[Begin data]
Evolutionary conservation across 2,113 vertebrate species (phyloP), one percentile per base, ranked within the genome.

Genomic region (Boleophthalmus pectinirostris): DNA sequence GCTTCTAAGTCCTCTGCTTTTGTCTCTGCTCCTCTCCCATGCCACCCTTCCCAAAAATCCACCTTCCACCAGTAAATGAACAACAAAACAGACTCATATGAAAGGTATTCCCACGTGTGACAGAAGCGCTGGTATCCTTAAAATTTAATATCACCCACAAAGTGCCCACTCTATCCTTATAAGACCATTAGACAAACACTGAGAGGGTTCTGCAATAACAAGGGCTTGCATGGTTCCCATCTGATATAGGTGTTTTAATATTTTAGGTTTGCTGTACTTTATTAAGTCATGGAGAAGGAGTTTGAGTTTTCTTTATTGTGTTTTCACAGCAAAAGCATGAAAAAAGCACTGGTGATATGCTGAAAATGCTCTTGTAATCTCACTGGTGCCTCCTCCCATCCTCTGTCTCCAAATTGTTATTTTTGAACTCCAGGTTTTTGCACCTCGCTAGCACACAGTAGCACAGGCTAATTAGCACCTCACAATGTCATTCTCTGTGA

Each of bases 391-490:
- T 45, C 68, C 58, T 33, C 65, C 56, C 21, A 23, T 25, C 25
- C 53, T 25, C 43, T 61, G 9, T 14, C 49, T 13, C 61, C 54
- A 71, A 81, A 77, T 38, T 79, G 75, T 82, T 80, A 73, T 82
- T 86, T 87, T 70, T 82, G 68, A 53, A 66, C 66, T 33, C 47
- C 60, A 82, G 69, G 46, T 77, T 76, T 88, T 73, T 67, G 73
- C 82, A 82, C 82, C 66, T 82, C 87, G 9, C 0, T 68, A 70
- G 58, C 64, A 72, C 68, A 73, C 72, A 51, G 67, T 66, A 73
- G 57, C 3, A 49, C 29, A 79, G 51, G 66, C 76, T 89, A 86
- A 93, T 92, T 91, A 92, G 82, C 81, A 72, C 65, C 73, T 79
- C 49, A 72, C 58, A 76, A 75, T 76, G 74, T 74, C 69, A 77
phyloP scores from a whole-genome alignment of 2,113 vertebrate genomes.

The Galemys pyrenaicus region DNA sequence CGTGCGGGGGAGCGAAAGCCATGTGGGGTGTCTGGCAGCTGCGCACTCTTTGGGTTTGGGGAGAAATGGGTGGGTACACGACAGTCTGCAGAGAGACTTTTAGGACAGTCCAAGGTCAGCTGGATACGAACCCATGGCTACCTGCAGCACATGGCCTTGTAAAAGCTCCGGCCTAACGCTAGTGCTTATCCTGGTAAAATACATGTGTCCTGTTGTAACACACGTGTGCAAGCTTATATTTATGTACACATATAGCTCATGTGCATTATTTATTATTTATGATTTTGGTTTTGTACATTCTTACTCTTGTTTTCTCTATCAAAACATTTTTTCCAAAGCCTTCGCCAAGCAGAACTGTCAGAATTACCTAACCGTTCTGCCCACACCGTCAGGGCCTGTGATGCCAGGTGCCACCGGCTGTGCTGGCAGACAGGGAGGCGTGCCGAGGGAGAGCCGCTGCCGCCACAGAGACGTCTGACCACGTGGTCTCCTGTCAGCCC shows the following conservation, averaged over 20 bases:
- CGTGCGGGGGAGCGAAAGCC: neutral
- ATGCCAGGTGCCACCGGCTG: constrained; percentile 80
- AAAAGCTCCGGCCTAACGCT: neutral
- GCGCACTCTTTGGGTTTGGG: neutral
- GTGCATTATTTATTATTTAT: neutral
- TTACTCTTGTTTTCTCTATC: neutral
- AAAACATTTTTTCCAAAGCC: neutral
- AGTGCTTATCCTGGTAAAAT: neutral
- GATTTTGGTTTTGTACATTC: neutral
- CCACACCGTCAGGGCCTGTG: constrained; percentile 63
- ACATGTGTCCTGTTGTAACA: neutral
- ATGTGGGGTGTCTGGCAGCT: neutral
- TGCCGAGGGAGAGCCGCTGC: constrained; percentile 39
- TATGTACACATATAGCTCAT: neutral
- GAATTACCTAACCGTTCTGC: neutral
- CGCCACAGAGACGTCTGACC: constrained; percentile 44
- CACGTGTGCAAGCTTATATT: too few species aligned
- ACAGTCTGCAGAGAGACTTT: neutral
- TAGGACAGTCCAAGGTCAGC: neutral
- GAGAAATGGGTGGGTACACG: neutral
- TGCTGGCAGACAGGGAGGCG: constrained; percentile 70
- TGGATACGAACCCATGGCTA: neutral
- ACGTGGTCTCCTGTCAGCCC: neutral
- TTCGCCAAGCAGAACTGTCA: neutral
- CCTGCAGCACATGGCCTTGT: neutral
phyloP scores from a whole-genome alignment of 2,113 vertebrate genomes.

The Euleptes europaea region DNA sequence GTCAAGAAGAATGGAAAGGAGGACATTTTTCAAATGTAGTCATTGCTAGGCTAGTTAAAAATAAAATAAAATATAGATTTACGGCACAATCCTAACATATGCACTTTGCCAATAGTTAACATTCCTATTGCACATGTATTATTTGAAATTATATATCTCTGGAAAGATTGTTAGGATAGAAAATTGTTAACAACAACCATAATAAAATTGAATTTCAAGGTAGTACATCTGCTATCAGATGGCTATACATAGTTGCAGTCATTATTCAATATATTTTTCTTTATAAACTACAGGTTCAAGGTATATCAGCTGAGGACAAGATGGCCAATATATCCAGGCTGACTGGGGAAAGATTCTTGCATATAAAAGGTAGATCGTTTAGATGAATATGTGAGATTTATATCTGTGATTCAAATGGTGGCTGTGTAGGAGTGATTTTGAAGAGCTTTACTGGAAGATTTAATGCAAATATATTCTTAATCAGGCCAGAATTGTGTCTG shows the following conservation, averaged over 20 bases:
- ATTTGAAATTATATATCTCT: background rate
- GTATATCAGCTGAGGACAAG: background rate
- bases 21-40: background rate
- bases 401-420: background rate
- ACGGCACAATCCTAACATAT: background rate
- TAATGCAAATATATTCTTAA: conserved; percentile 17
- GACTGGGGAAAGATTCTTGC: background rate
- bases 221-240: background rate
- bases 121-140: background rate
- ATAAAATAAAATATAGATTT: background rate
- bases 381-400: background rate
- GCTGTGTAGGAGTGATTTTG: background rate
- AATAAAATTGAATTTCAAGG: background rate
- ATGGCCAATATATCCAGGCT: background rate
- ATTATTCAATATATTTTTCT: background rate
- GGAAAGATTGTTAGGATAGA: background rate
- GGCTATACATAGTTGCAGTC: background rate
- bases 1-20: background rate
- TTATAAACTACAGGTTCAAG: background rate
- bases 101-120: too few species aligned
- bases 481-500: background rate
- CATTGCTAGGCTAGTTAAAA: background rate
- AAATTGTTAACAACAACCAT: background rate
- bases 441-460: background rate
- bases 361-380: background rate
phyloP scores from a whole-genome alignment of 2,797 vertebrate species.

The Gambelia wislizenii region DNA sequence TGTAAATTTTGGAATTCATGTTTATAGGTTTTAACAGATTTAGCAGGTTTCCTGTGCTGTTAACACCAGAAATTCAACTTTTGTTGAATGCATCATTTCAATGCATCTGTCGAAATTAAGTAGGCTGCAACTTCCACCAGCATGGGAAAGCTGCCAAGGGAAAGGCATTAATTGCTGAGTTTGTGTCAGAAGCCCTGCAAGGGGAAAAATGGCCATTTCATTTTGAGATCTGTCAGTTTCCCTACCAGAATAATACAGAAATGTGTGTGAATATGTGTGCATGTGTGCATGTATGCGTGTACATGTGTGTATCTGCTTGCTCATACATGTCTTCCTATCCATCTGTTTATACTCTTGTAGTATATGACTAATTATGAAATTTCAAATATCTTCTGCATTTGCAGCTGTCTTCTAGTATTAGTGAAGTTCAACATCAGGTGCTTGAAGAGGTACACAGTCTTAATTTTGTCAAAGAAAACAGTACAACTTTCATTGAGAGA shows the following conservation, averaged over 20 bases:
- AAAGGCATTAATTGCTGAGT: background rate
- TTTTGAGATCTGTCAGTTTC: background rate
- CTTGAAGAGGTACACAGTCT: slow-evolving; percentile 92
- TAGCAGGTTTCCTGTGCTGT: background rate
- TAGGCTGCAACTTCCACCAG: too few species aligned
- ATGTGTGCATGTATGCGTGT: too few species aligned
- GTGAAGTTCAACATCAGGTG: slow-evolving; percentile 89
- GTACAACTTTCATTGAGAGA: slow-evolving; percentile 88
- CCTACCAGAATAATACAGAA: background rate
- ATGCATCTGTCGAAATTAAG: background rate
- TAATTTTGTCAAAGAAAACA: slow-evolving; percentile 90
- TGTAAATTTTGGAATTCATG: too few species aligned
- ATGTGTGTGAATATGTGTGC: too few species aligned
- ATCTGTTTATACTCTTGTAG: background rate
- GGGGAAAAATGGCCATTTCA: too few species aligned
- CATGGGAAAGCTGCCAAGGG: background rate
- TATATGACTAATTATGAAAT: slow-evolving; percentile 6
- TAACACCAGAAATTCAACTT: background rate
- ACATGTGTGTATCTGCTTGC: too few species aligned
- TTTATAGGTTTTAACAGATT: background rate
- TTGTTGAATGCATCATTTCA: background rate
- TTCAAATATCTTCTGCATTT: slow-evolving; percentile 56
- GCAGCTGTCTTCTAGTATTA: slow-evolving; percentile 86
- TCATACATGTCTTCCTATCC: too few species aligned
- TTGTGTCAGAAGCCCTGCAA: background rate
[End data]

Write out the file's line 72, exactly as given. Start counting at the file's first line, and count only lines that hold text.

- CTTGAAGAGGTACACAGTCT: slow-evolving; percentile 92